An elderly friend mentioned that he remembers watching Olympic-style ski jumping at a facility in the Don Valley
An elderly friend mentioned that he remembers watching Olympic-style ski jumping at a facility in the Don Valley. What’s the story?—Louise Clayton, York Mills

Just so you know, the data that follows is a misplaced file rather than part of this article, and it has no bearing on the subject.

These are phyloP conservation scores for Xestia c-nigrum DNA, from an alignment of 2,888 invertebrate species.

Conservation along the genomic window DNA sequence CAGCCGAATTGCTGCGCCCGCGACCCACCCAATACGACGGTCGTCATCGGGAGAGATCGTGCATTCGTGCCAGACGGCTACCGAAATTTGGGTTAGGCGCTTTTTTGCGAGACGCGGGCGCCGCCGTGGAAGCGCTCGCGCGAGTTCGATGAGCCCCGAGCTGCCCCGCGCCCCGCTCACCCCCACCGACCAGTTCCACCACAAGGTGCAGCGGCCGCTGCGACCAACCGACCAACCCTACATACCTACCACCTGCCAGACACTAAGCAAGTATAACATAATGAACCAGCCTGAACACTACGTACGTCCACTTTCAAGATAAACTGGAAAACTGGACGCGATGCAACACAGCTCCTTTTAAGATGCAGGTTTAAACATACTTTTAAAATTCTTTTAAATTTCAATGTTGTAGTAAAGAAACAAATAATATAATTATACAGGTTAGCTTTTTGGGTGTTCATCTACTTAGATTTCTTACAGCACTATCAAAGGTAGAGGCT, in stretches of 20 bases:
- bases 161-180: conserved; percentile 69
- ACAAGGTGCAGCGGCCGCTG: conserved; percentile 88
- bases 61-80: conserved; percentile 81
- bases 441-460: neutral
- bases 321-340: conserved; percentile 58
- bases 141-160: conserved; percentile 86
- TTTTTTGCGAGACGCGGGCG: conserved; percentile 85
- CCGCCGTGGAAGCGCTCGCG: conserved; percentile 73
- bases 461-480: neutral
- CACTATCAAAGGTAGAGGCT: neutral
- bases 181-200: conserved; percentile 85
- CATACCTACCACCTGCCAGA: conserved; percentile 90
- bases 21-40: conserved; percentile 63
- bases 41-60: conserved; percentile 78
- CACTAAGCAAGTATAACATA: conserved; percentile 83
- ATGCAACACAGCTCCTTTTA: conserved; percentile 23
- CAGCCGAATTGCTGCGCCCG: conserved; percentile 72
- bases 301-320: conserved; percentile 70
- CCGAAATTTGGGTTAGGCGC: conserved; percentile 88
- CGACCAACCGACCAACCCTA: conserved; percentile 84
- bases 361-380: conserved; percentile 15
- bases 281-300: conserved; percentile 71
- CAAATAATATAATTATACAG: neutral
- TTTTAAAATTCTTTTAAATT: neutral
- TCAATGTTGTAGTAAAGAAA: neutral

In its 1930s heyday, ski jumping enjoyed a popularity that to-day is reserved for hockey games and monster truck rallies. Competitions drew huge crowds and were often held in such big venues as Chicago’s Soldier Field and the Hollywood Bowl. In 1933, the Toronto Ski Club decided to bring Hogtown in on the action by constructing a 65-foot-tall launch tower in the valley—directly behind where the Ontario Science Centre now stands. The Thorncliffe Ski Jump became the site of several elite international competitions, regularly drawing upward of 10,000 fans (many of whom snuck down into the valley to avoid buying tickets). By the early ’40s, however, Toronto’s jump was junked. With a war being fought overseas, recreational thrill seeking suddenly seemed unnecessarily flighty.